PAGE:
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The History of Linking Weight to Health


Dear reader, if you have clicked the link related to this article, then chances are that you or a loved one are going through a struggle regarding weight gain. It’s not easy for anyone to have to look in the mirror and face certain facts about themselves, especially if there is already a societal stigma already attached to the size and shape of your body. We want to assure anyone who is even remotely going through such a struggle regarding weight that we have no intention to cast judgement or make you or your loved one feel attacked. In fact, we applaud you for being brave enough to come this far to gather information over such a sensitive subject matter. We hope that this first step into your journey will be one in the right direction and can leave you feeling positive overall.

The History of Linking Weight to Health

In an anthropological sense, one can argue that throughout most of human history, fat was seen as a sign of wealth and prosperity. However, it was during Ancient Greece when the main inventor of medicine, Hippocrates, first noticed the connection between morbid obesity and disease/premature death. However, his idea of how the body functioned differed than modern day medical practice.

He, like most Greek physicians and philosophers at the time, believed in humourism, an idea that there were four types of bile that existed in the body that needed to be perfectly balanced in order to stay healthy. He originally coined the term ‘obese’ to mean ‘having a surplus of humors.’

It wasn’t until medicine started making more progress in the late 1800’s that people were able to test and conclude scientifically how weight impacted health.  Health regarding weight started to really take off in American consciousness at around 1885, when the penny scale was introduced.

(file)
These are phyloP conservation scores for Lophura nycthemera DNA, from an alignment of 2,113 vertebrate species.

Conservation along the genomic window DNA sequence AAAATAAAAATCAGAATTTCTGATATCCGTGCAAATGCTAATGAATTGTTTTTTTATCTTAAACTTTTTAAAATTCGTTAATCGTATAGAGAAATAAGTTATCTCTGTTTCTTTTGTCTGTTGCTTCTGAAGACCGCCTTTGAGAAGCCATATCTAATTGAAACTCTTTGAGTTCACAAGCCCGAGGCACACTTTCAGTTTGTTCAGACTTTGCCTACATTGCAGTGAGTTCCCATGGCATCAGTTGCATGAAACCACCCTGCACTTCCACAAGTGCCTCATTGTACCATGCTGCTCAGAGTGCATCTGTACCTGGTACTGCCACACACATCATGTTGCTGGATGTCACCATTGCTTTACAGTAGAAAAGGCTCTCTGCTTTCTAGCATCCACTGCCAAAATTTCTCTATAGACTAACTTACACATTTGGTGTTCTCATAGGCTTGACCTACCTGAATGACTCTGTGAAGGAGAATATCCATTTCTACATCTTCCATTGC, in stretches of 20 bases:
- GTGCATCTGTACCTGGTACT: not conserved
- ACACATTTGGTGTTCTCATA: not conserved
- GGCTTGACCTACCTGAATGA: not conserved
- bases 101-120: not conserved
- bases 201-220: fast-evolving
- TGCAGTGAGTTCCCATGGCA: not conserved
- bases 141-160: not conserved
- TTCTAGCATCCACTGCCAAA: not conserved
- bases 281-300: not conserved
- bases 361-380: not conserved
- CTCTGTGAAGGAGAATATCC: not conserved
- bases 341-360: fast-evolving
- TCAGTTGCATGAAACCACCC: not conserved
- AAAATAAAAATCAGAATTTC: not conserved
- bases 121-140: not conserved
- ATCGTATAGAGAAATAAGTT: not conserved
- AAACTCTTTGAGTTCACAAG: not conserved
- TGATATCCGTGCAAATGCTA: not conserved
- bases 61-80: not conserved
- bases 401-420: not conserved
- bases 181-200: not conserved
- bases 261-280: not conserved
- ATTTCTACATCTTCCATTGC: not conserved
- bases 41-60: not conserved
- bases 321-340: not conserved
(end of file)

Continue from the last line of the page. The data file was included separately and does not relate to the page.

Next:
Then, from 1882-1969, the Metropolitan Life Insurance Company, of all groups, decided to create height and weight tables to serve as a standard system of measurement of the ideal weight.

Overtime the BMI scale was developed and is now the standard of measurement when it comes to obesity.

What is BMI?

Your Body Mass Index or BMI is a calculated measurement where a person’s weight is divided by their height. As of late, things like age, gender and other factors are added into the calculation of just how much your weight will impact your overall health, and if you want a more accurate reading, you want to at least make sure your doctor has all the accurate information.  But, you can get a ballpark idea of where you are based on this scale.

What Counts as Morbidly Obese?

If your BMI is at around 30 to 40, then you would be considered obese, but not morbidly so. It is when you hit the 40’s and over where you will start to see more obesity related issues like high blood pressure, diabetes, some cancers, stroke, and so on. It’s never good to be on the obese side in general, but to qualify for something like surgery and have your insurance cover it, you would have to have a BMI that is over 40.  Talk with your doctor before undergoing a major treatment for weight loss, if you are seriously considering it.


We hope to have shed some light on the subject matter, and answered some of your questions. Asking “what is morbid obesity?” and ” am I obese?” can be overwhelming. If you want to know more about the process, call one of our physicians for a consultation.